Remarkable Redwoods


Head down to the Chetco River, or to a more remote trail southeast of Brookings, to enjoy a hike in Oregon’s only naturally occurring coastal redwoods.

Ten years ago, National Geographic magazine published “The Tallest Trees,” a tale of the Redwood Transect, a yearlong, 1,800-mile, south-to-north slog through what was left of California’s historic coast redwoods (Sequoia sempervirens). The hikers—ecologists Michael Fay and Lindsey Holm—found the southernmost native grove near Villa Creek in Big Sur.
One rainy winter night at home, while reading this story, I was struck by one line near the end: “On the last day of their transect, as they hunted for the northernmost redwood near Oregon’s Chetco River….” Wait, I thought, I’m sitting right here, on the Chetco’s north bank! And I knew that redwoods were southwest Oregon’s rarest native conifer.
In a narrow coastal band from Curry County down to California’s Monterey County, the world’s tallest living organisms once coated more than two million acres. When gold was struck in 1849, hundreds of thousands of people flocked west, quadrupling California’s population throughout the 1850s. Mining took off, sawmills were built, and the Golden State’s ancient redwoods were milled for their high-quality, rot-resistant wood. Today, 95 percent of those monumental trees, which could grow nearly 400 feet high and live for more than 2,500 years, are gone. The remaining five percent comprise the magnificent parks of central and northern California.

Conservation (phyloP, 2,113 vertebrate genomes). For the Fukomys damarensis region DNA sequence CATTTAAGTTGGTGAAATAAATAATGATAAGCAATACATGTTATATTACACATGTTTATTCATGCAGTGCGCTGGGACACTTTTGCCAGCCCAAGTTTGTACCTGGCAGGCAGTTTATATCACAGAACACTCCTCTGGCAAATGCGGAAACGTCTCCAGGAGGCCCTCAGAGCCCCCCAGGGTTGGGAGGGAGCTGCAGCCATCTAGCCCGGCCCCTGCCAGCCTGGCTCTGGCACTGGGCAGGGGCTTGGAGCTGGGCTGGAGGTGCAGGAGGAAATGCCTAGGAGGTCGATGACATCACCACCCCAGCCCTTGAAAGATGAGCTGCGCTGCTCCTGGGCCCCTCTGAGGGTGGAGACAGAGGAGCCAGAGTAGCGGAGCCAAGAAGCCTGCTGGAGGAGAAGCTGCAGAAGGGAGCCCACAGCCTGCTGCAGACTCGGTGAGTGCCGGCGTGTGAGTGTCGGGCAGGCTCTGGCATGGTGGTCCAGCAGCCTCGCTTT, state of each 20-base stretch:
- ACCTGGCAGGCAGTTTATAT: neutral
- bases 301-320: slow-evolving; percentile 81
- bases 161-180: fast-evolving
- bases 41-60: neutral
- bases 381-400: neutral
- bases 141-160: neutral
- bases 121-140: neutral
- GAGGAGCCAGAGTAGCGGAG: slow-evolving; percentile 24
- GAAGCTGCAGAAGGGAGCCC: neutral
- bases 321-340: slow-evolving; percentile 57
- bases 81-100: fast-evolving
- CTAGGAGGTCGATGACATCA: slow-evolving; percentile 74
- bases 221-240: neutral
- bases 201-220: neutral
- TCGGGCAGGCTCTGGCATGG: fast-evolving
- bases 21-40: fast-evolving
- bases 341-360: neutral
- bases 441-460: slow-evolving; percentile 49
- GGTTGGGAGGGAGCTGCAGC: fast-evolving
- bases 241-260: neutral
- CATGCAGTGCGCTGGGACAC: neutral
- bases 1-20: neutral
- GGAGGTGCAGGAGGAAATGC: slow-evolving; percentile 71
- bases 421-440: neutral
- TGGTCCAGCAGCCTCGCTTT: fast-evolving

Here in Oregon, having miraculously avoided the saw, our surviving handful of endemic groves lie scattered in the watersheds of the Chetco and Winchuck rivers. In the southwest corner of the Rogue River-Siskiyou National Forest, two small groves are easily accessible, with good road signage, groomed trails, toilets, picnic tables, and self-guided interpretive brochures. Other naturally occurring redwoods, however, do exist a bit farther north.
That night, after reading the National Geographic story and growing ever more curious about the location of our absolute northernmost natural redwood(s), I studied my big U.S. Forest Service map. Up the Chetco, on a mountain above the Nook Bar riverfront recreation site, I squinted at an obscure triangle of land: the 21-acre Snaketooth Redwood Botanical Area. Below it was the Redwood Bar recreation site and Little Redwood Campground, both on the Chetco’s south bank. Voila! Just a few miles upriver from my house, the world’s most northerly, natural, undisturbed redwoods were right there, above the Chetco, at the top of the Little Redwood Creek drainage. Oregon’s most accessible redwood forest, however, was 4 miles to the southwest.
Tucked in a 50-acre grove, the Redwood Nature Trail is a popular, 1.2-mile-long loop. Offering hikers many large myrtle, tanoak, red alder, western hemlock, bigleaf maple, and Douglas fir trees, the trail meanders up and down a slope bisected by Two Salmon Creek and a few other small streams gurgling down to the Chetco.